Mar 4, 2013, Ari Magnusson (Olivander Press, 2012)
Length: 240 pages (paperback)
Genre: Children's Books
Rating: 4.5 out of 5 stars
{Image source: here}

Stewart, a sixth-grade boy from Harrison City, hides from some eighth grade bullies in a pipe system underground and ends up in a mysterious world full of danger. Most alarmingly, there is no apparent way to get back to Earth from this place with no sun. The place is called Bitopia and Stewart has to find a way to help everyone escape.

A lot of times bullying is a situation that happens to kids daily, but which their peers tend to overlook, either because they don’t think it is very hurtful behavior, or because it doesn’t apply to them so it “doesn’t really matter.”

In addition, sometimes Anti-Bullying training is rendered, a bit, useless, because kids don’t know boundaries. When does playful teasing become hurtful bullying? I know that children are shown extreme cases, like one child pushing another child multiple times, but sometimes they really need to “see” an example like this book provides, and really get into the victim’s mindset (Here, it’s the main character), so they are able to stand up for themselves readily.

I loved this book, in all honesty. I really like how Stewart is in denial at first about staying in Bitopia, as far as he knew, for forever, because that is a really realistic portrayal of emotions.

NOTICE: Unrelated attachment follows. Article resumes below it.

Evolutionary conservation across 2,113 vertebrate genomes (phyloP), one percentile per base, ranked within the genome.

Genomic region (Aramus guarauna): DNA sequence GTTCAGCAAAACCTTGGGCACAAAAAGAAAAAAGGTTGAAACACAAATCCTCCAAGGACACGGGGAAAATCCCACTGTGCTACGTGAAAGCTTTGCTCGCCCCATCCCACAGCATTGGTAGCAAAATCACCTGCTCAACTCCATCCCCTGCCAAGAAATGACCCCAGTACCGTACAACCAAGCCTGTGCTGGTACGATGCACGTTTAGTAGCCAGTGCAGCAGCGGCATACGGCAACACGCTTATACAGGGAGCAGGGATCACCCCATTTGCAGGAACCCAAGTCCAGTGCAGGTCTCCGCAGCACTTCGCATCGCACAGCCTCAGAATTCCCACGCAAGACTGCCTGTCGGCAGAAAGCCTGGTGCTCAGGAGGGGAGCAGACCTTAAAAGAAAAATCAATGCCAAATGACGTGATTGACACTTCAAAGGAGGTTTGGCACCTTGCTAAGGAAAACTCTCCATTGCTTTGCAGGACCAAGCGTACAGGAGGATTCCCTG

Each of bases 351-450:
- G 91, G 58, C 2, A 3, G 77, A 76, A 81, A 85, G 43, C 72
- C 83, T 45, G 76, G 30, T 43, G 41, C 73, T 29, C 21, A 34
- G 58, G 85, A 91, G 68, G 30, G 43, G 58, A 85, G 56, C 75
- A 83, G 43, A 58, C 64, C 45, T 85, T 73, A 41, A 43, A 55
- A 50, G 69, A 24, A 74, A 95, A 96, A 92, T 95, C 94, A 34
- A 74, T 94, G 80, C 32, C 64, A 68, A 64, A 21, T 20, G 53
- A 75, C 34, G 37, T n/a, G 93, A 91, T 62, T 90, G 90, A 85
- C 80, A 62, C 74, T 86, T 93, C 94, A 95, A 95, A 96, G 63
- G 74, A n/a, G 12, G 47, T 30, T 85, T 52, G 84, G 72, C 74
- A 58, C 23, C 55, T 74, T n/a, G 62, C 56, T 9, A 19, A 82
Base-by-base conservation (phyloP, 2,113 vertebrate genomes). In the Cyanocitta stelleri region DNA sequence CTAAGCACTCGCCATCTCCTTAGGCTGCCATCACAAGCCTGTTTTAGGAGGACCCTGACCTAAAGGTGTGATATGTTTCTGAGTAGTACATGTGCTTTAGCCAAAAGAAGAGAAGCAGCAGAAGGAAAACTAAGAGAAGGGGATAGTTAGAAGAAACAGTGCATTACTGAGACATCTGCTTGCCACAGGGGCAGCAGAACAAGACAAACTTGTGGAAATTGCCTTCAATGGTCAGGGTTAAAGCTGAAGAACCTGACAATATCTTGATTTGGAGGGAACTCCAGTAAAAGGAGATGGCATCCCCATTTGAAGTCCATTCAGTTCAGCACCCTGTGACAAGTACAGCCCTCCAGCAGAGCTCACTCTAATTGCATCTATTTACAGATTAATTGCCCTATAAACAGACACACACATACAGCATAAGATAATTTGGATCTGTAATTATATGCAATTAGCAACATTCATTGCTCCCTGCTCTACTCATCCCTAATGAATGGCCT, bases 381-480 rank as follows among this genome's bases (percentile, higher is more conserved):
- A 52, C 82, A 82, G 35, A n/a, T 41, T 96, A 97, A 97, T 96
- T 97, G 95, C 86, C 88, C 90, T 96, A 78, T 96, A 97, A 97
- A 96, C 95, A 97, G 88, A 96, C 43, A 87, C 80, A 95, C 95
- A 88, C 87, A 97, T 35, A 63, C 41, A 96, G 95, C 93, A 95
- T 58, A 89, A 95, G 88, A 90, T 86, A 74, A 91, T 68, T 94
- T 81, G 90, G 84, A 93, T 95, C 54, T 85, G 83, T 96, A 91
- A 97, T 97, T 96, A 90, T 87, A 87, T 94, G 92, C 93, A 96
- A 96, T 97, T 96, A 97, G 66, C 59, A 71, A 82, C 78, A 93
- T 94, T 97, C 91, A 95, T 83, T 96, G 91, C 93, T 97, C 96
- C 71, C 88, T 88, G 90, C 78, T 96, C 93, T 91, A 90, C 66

Sometimes, people don’t really want to face the truth, and, although I don’t know whether real people do this or whether it’s just an overused scene in books, many authors choose to have their characters, I don’t know, “self-harm”—not very seriously, stuff like banging their heads against a wall and the cliché of pinching oneself—to apparently see if they were dreaming while something life-changing—for good or for bad—happened.

But there were some odd parts, too, like in the beginning when Stewart was running from the bullies, and he passed a construction site. When he arrived there the construction workers were still there, and then, very quickly, Stewart apparently realized they were putting their big machines away, and then they all deserted the place. It’s funny, when you realize that the whole thing probably only took about thirty seconds to one minute, judging from Stewart’s anxiety about being caught as the bullies loomed closer.

One of my least favorite characters was Lester, the really arrogant Chief Defender (protector) of Bitopia. I suppose that is a favorable reaction, because the author made Lester really difficult to like. He was very conservative and believed everything The Comlat, a sort of prophecy book, said. What’s more, he and Stewart were basically enemies, and it’s really hard to like the main character’s enemy.

Have you read this book and would like to share your opinions? Give me a comment below!

Helpful Links: The author's website, which includes a free study guide!